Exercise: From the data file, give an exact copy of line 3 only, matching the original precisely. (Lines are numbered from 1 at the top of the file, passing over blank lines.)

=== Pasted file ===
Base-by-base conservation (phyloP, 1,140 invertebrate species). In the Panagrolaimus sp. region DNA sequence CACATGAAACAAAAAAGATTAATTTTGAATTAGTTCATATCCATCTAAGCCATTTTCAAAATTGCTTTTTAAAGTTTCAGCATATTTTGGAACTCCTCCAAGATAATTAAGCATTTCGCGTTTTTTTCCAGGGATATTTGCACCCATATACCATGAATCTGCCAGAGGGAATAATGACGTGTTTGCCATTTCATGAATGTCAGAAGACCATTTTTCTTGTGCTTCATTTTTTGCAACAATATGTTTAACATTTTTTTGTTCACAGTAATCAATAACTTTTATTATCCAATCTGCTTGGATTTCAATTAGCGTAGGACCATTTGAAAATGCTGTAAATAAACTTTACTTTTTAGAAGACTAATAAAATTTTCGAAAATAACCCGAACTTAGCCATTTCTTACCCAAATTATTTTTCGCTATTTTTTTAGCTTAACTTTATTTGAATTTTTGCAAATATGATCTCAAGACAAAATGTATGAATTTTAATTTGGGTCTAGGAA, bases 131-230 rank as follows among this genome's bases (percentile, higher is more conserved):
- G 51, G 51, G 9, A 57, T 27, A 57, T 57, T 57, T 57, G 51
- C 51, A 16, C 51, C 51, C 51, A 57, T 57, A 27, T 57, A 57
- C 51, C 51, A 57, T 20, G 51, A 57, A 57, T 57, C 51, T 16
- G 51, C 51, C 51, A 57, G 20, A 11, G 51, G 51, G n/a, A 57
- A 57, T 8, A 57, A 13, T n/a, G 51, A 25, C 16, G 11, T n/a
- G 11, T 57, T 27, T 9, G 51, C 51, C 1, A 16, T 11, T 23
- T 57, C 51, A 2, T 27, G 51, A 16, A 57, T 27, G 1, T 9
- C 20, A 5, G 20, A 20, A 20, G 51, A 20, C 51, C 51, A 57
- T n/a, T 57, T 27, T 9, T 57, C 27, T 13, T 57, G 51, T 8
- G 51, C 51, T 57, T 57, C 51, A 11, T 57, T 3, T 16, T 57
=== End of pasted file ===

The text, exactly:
- C 51, A 16, C 51, C 51, C 51, A 57, T 57, A 27, T 57, A 57